In the speech, Carney notes that there has been a “significant” loss of public trust in the financial system, based on a growing skepticism about the benefits of looser government regulation and easier flows of capital across global borders, “a suspicion that could ultimately undermine support for free trade and open markets more generally”.
Carney also notes how the G20 has implemented a range of reforms to shore-up the banking system, including reserving at least seven times as much capital on their balance sheets as before the crisis, and accounting rules that make clearer what the risks are that assets could fall in value.
However, while these reforms will go “a long way” toward restoring public confidence in banks since the 2008 financial crisis, they won’t be sufficient. Accordingly, Carney argues that a combination of institutional and individual initiatives—the “Five Cs”—is required to rebuild trust, namely:
- Capital – increasing bank capital, including through higher minimums, surcharges for systemically important banks, countercyclical buffers and tougher definitions of capital;
- Clarity – developing a single set of high-quality reporting standards, particularly in the areas of revenue recognition and asset valuation, as well as improving accounting for off-balance-sheet securitisations, and enhanced disclosures of credit risk and the transfers of financial assets.
- Capitalism – removing the “heads-I-win-tails-you-lose” nature of banking whereby bankers made enormous sums in the run-up to the crisis and were often well compensated after it hit, whereas taxpayers were left picking-up the tab for their failures. In this regard, the FSB is developing effective resolution tools aimed at reducing the moral hazard associated with “too big to fail”.
- Connecting with clients – returning to “old fashioned banking” — activities that help grow their country and communities, rather than the complex securitisation chains that developed prior to the financial crisis.
- Core values – better aligning bank values with shareholders and the broader community. The FSB has developed Principles and Standards for Sound Compensation Practices. Core elements include deferred variable performance payments, paying bonuses in stock rather than cash, and introducing bonus clawbacks.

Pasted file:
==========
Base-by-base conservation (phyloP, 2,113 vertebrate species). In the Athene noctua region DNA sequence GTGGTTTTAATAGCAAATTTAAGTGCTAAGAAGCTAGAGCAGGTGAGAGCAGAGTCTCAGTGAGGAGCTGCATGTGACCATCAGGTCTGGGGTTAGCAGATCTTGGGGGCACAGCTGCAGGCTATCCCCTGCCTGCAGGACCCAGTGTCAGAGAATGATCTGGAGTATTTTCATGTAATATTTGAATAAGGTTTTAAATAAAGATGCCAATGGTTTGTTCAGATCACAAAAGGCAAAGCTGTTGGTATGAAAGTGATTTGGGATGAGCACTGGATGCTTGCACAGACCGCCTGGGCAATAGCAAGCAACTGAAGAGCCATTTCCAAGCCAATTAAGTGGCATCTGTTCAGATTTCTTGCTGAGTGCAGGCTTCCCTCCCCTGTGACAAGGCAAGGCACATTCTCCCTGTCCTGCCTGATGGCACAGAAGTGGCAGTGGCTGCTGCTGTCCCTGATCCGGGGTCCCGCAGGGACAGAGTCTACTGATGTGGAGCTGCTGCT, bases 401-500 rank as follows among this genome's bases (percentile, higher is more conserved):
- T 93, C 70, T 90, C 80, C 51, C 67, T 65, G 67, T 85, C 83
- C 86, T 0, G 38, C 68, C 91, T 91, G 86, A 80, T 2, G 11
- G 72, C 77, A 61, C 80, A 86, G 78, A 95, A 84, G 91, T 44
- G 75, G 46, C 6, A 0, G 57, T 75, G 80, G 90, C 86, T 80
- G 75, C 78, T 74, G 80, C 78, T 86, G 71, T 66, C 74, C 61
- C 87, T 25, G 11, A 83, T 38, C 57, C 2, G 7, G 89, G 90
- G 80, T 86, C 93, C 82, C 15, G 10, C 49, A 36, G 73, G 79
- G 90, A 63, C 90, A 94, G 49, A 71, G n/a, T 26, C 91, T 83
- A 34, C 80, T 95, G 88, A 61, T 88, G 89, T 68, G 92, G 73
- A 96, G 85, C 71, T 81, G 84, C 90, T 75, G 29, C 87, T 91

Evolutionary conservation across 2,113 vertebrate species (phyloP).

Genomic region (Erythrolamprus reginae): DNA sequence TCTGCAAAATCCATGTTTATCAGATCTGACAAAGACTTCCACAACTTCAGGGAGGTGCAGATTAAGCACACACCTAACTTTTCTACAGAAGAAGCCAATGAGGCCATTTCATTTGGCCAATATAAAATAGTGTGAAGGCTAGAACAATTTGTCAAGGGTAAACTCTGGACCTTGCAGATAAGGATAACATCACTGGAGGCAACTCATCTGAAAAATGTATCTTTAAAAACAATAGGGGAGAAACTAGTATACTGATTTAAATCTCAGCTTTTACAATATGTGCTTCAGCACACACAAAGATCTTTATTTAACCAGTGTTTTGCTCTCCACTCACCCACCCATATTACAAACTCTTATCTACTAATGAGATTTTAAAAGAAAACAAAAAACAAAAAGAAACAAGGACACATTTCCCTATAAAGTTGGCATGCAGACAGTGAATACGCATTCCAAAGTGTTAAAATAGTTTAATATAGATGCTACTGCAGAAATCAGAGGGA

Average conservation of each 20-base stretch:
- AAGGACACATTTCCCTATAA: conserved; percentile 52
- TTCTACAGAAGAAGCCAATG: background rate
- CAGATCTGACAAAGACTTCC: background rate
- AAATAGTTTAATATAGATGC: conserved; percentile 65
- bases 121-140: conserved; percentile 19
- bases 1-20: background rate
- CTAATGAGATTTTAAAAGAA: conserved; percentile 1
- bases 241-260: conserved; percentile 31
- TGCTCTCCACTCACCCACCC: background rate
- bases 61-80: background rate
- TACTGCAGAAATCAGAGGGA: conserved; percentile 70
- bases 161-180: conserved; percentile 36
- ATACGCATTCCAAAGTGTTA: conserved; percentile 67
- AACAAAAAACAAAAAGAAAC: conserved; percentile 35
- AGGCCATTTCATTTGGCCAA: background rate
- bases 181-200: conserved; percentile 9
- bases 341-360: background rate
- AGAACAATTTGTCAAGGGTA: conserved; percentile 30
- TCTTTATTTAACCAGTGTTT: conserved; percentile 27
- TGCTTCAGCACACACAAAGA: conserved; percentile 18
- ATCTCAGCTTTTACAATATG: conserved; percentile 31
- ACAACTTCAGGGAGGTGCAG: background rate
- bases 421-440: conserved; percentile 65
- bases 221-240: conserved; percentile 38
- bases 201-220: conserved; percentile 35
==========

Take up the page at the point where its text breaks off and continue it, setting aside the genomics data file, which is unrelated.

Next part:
Carney concludes his speech with the following remarks:
It has been said that, “trust arrives on foot, but leaves in a Ferrari.” After the Ferrari screeched out of the parking lot in 2008, what steps have been taken to rebuild trust?
There has been progress. As the new Basel capital rules are implemented, and the reliance on ratings agencies diminishes, market infrastructure improves; and as banks—and, crucially, their investors—develop a better appreciation of their prospects for risk and return, business models are beginning to change.
Already, a couple of banks have fallen off the list of globally systemic banks because they have simplified, downsized and de-risked their business models. Other institutions are de-emphasizing high-profile but risky capital markets businesses that benefited employees more than shareholders and society.
Global banks have made significant progress in reforming their compensation practices so that rewards more closely match risk profiles. In addition, boards of directors and risk committees are taking more responsibility to ensure that remuneration packages and employee behaviour are aligned with updated institutional cultures.
Unfortunately, a spate of conduct scandals ranging from rigging LIBOR to money laundering has overshadowed these steady and material improvements.
This underscores that it remains the collective responsibility of banks, regulators and other stakeholders to rebuild trust in banking. Banks need to participate actively in reform, not fight it. Until recently, too few bankers acknowledged their industry’s role in the fiasco. The time for remorse is far from over.
At the same time, the public sector needs to be more vocal and appreciative when the industry makes major contributions. This has been the case with the EDTF and in work on bail-in debt, a key element of ending “too big to fail.” In addition, the best global organisations are now recognising the need to address their corporate ethics. All of these efforts should be publicly encouraged and reinforced.
Ultimately, it will be down to individual bankers, including the Ivey grads who will go into finance. Which tradition will you uphold? Will your professional values be distinct from your personal ones? What will you leave those who come after you?
Click here to read the full transcript.